My tenure on the Board was incredibly busy. At the end of my first year, the executive committee (that I was not yet a member of) voted not to renew the term of the headmaster, who was an alumnus and had served the school as its head for the previous 18 years. I was asked to attend meetings requested by the faculty and the alumni to explain the Board’s decision.

Baptism under fire would be my best description of those meetings over the summer. The following year was busy with the search for a new school head.

The same year, the state of Maryland passed a law requiring kindergarten for all students. McDonogh added a K to its curriculum (K-12), and the Board funded the construction of a new kindergarten building without waiting for a donor.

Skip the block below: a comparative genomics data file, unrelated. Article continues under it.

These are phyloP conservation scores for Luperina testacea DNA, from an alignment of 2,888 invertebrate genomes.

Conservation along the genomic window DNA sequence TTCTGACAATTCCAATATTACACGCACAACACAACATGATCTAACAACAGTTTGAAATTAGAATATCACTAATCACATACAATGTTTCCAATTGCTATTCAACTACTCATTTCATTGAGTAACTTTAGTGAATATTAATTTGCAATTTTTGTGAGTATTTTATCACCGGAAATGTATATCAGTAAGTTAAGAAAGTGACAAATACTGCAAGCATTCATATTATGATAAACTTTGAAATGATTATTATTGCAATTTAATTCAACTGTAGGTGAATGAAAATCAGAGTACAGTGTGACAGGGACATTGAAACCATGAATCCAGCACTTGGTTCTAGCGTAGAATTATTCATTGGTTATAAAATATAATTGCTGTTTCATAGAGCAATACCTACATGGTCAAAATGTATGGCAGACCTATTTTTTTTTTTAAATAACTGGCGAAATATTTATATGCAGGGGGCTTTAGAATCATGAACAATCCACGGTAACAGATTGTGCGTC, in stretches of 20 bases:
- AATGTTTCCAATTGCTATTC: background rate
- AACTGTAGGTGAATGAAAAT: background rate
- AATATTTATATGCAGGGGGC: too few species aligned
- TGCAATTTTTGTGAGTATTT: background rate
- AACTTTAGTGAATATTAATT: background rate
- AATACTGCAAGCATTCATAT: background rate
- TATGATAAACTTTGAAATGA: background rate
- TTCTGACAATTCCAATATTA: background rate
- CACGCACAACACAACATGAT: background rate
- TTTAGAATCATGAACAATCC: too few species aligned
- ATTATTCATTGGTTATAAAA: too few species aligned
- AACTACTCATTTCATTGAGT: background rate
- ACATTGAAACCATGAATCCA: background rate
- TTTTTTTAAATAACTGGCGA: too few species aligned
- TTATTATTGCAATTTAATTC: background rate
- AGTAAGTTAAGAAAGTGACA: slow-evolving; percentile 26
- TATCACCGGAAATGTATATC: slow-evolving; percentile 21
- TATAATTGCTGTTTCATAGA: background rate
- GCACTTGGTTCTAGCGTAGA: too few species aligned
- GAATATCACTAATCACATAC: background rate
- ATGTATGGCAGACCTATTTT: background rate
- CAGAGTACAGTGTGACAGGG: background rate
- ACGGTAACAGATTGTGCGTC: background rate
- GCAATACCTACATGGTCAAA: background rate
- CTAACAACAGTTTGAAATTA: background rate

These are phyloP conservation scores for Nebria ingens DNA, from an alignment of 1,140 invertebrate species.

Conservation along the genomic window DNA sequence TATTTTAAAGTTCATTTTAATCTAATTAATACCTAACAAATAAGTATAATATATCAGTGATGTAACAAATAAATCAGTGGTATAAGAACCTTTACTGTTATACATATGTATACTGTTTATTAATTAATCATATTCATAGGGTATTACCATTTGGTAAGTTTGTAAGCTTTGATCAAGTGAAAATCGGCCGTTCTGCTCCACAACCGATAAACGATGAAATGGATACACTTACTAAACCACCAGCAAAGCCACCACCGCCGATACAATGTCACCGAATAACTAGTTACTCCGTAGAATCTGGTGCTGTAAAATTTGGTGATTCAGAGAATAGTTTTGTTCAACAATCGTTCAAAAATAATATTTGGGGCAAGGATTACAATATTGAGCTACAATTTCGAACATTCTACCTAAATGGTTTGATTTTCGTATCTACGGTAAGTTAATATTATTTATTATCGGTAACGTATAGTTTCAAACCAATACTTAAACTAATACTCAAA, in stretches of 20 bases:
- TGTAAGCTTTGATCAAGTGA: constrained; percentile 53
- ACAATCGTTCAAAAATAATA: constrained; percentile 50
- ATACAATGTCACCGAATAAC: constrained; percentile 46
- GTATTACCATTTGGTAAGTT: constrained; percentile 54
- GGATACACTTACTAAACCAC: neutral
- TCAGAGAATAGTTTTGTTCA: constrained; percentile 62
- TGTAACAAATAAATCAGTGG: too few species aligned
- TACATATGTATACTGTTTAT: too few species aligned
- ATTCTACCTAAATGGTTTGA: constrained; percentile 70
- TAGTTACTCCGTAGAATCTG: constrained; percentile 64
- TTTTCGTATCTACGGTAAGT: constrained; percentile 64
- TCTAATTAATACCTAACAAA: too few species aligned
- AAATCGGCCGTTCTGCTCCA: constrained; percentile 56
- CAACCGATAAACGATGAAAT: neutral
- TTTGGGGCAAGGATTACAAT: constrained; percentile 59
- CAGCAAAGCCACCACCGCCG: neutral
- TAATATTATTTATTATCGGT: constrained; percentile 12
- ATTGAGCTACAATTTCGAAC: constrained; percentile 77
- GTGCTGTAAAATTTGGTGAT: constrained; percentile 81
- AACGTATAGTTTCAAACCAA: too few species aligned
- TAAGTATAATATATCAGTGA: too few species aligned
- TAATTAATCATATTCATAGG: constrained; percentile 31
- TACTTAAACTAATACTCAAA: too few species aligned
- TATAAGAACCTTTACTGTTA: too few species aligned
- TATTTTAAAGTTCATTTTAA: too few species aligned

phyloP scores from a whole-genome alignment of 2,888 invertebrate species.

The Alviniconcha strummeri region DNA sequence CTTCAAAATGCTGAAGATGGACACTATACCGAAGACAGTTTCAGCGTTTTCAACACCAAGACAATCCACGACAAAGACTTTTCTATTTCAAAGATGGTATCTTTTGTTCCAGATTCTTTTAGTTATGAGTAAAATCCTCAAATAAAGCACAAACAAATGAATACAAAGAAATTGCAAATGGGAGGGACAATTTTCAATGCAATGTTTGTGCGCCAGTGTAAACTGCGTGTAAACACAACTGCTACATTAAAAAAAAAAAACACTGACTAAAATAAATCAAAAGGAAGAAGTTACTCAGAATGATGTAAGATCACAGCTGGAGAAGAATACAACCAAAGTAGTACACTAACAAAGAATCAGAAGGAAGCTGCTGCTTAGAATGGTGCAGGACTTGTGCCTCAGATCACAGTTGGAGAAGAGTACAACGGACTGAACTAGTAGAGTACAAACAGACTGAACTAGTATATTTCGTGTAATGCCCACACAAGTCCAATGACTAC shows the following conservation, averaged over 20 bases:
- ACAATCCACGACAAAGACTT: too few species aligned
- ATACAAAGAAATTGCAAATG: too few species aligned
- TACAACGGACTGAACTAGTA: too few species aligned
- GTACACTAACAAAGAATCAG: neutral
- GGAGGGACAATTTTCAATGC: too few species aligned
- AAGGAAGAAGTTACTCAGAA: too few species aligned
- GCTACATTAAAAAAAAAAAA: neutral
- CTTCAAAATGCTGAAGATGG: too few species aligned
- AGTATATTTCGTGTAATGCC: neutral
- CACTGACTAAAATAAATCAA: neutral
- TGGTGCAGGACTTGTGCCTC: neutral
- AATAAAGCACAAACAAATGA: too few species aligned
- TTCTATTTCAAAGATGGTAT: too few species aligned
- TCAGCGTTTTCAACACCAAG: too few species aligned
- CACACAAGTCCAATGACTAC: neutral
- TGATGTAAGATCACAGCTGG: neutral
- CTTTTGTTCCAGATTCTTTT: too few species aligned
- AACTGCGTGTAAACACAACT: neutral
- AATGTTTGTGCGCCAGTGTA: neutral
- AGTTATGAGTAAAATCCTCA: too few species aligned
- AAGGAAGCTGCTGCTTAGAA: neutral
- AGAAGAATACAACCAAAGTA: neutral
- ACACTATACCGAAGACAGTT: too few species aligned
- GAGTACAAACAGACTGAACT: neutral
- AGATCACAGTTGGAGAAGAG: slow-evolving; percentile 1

McDonogh had a wonderful campus, but it had not constructed any new buildings since the 1960s. The community had members who argued that we needed an arts center to support the school’s drama and music programs. Many alumni wanted an athletics center to replace the school’s Memorial Gym. We raised the money to build both.

Technology was becoming more prominent in businesses and education, so the board created a technology committee to assist the school in its planning. One of our first actions was to recruit a technology director. We located and hired Tim Fish, a young teacher in the Fairfax County, Virginia, school system. His experience and enthusiasm would serve the school well for years.

We established a land committee to evaluate the sale and development of some of the school’s property that had been owned since the establishment of the school in the 1800s. The school ultimately decided to develop the land itself, a decision that rankled some members of the Board because it diverted capital from the endowment to the development of the property.